AS All Hallows’ Eve approaches, it’s time to don your spookiest costume, carve a pumpkin and visit strangers’ houses demanding food, because I’m about to perform a scary autopsy on Halloween film franchises.
Last week I reviewed the original Halloween film series which introduced serial slasher and horror film icon Michael Myers to the world. Beginning with the original John Carpenter classic in 1978 and concluding with a whimper in 2002, a total of eight films were unleashed upon cinema audiences at around the same time of the year, Halloween.
Several years later, the torch was passed to a ventriloquist’s dummy named Billy with a penchant for riding tricycles.
In 2003, Australian filmmakers James Wan and Leigh Wannell managed to convince American backers to fund a low budget horror film to be shot in just 18 days. On October 29 the following year, the movie grossed over $100 million at the box office from a budget of $1 million. Welcome to the Saw franchise.
The Saw films centre around John Cramer, a genius engineer who is dying from cancer. After an attempt at suicide fails, he reassesses his existence and finds a new purpose, testing others to value their own lives with deadly physical challenges. Cramer then takes on a new moniker, Jigsaw.
Just like the Halloween series, the original film is the best, with a killer (pun intended) twist at the end. The subsequent six sequels, including a final instalment in 3D and all released on the Friday before Halloween, vary in quality.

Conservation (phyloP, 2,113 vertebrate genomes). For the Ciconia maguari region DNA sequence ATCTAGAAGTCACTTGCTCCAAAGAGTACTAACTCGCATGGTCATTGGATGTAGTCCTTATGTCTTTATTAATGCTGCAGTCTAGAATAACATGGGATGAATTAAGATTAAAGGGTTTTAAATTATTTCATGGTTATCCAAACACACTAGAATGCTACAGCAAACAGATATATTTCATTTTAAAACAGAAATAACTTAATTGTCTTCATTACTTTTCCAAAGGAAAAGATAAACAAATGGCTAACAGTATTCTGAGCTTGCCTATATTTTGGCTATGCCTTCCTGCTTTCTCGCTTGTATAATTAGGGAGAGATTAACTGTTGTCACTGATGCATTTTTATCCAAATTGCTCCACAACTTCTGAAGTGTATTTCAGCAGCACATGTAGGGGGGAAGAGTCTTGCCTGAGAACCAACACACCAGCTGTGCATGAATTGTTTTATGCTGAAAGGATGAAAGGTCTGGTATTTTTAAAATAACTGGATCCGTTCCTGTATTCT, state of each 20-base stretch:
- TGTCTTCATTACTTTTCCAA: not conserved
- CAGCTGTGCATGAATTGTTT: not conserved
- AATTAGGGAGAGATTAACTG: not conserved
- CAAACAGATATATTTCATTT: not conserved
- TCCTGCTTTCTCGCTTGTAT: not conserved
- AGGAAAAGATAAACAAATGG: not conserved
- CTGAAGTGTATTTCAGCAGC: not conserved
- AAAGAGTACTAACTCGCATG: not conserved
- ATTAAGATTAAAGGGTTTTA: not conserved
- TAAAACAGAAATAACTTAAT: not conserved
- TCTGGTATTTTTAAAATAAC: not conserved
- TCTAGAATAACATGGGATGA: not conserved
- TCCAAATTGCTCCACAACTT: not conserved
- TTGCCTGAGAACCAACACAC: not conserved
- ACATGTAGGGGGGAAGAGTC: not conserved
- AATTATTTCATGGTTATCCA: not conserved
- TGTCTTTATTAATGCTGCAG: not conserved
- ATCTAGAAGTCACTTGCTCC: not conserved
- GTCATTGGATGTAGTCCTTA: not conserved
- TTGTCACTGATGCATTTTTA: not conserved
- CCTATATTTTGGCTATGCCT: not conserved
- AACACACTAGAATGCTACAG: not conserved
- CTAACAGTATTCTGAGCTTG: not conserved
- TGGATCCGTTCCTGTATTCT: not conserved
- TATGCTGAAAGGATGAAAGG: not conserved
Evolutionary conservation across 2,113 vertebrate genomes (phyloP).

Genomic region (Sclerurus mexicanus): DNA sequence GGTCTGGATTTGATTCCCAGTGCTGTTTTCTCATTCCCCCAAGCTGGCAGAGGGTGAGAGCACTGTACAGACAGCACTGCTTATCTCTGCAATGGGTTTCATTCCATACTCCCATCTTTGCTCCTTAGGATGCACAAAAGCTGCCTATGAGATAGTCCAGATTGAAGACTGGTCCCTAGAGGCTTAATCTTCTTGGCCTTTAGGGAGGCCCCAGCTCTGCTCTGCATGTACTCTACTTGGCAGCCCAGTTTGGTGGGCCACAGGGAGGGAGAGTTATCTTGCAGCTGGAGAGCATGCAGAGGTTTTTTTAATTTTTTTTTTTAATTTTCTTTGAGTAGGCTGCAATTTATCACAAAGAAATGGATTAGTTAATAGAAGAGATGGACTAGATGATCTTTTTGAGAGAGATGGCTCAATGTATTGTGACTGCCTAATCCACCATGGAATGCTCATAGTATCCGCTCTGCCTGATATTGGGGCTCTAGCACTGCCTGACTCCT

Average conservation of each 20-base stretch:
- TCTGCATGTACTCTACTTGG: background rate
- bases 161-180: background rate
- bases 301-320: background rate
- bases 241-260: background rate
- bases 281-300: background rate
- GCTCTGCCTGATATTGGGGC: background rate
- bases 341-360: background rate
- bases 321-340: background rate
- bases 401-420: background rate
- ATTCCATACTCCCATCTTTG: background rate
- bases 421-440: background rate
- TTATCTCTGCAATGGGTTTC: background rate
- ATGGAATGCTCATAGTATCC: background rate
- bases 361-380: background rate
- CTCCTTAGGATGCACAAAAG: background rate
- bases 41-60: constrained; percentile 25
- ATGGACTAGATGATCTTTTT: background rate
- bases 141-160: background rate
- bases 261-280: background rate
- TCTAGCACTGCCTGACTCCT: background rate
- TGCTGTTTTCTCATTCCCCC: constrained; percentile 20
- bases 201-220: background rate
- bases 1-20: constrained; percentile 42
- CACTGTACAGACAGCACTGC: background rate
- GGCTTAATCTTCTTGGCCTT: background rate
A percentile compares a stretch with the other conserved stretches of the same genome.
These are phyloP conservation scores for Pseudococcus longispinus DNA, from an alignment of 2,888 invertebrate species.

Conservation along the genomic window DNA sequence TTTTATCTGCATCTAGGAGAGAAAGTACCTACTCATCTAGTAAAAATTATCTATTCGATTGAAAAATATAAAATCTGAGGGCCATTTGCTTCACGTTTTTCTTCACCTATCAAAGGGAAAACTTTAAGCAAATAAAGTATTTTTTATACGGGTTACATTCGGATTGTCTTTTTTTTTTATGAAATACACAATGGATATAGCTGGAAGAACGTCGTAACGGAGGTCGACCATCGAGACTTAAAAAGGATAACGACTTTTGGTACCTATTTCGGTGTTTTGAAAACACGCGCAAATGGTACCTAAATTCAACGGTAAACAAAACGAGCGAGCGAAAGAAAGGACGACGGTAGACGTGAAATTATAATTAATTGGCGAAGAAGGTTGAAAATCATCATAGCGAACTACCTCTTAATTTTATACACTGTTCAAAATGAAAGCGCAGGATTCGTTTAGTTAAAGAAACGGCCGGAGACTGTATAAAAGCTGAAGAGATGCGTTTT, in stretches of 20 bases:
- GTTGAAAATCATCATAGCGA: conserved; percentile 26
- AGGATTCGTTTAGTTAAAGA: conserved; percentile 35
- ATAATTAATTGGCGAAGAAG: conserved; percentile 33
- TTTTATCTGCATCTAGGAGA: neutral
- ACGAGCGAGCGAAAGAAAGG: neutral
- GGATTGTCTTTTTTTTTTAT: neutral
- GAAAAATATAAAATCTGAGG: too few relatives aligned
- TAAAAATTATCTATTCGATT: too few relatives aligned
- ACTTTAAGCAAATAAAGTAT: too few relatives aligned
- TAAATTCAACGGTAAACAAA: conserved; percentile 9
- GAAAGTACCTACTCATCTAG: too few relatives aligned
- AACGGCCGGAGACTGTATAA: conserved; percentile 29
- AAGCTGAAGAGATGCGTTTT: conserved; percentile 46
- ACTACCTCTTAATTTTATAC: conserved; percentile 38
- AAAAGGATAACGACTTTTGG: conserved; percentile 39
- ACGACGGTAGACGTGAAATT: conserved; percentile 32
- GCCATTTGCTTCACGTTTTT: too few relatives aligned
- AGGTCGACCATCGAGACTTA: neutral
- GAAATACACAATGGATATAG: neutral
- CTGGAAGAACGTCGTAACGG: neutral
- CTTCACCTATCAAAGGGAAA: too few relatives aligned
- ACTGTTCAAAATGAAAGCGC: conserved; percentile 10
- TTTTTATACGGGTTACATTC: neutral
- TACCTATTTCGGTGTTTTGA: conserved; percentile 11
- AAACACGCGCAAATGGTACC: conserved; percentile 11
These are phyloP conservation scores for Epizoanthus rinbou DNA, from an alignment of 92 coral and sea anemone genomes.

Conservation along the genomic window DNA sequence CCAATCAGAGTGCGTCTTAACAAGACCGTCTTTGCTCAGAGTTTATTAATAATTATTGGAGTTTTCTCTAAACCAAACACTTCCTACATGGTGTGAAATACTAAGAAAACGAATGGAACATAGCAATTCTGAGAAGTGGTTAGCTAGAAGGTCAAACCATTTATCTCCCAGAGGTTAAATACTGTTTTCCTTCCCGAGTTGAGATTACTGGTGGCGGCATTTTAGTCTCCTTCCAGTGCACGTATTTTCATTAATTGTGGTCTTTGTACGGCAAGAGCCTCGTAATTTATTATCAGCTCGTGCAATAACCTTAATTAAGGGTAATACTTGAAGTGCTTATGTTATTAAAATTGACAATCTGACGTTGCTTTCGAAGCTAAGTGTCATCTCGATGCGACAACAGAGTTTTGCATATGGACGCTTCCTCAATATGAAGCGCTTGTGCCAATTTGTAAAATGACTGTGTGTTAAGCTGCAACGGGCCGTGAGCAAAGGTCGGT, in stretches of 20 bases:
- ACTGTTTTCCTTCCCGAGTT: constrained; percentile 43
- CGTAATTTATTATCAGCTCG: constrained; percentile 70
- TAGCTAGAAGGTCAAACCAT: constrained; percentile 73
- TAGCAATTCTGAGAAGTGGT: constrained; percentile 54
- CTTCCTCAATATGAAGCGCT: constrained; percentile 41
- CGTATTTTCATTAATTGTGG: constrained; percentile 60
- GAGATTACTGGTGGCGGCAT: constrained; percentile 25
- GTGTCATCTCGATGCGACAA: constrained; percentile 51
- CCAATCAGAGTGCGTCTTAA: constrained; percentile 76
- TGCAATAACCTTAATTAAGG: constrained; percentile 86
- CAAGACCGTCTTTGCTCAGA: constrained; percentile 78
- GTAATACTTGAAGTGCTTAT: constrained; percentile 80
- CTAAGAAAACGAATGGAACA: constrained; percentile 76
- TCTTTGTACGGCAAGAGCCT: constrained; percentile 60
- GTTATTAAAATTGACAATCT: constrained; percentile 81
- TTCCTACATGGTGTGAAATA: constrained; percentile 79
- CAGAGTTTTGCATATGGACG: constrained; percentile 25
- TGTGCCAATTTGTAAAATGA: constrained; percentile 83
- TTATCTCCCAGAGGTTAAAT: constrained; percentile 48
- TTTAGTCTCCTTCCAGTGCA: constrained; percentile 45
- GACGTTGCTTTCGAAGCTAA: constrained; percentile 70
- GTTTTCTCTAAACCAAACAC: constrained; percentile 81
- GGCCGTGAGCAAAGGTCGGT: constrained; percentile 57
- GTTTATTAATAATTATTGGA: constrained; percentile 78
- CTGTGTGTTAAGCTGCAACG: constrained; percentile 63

What remains consistent throughout the series is the cleverness of the deadly challenges placed on unsuspecting (and not so innocent) victims which usually result in painful and bloody deaths. Most of the challenges involve lethal mechanical devices which are a testament to Jigsaw’s maniacal but brilliant mind. They also suggest he had a lot of time on his hands.
Also impressive is the layering of the storylines. With Jigsaw killed off in Saw III, the filmmakers had to come up with a smart way to keep his legacy alive. There are various apprentices, as well as a brilliant conceit which has two of the sequels taking place simultaneously. This is not revealed until the end of Saw IV (oops, spoiler alert).
By the time Saw 3D was released in 2010, audience enthusiasm for the franchise had waned and producers announced that there would be no further entries (for now). Of course that paved the way for a new Halloween film franchise. Enter Paranormal Activity.
If you’ve ever harboured an ambition to be a security guard in a big building, then this is the series for you. Mostly consisting of security camera footage, the movies focus on the premise that setting up cameras when you suspect your house is inhabited by demons is a good idea, not getting the hell out.
Paranormal Activity 4 is currently in cinemas now, with a fifth instalment due next Halloween.
I’m not a huge fan. I like my horror franchises to have an element of logic. I can accept Michael Myers surviving every attempt to send him back to hell, and a genius Jigsaw who had the foresight to plan and build extra deadly challenges just in case he was killed, but investigating a haunting in your own house by installing video cameras and then editing the footage into a movie after you have been slain by your homely demon? Don’t be ridiculous.
Happy Halloween everyone.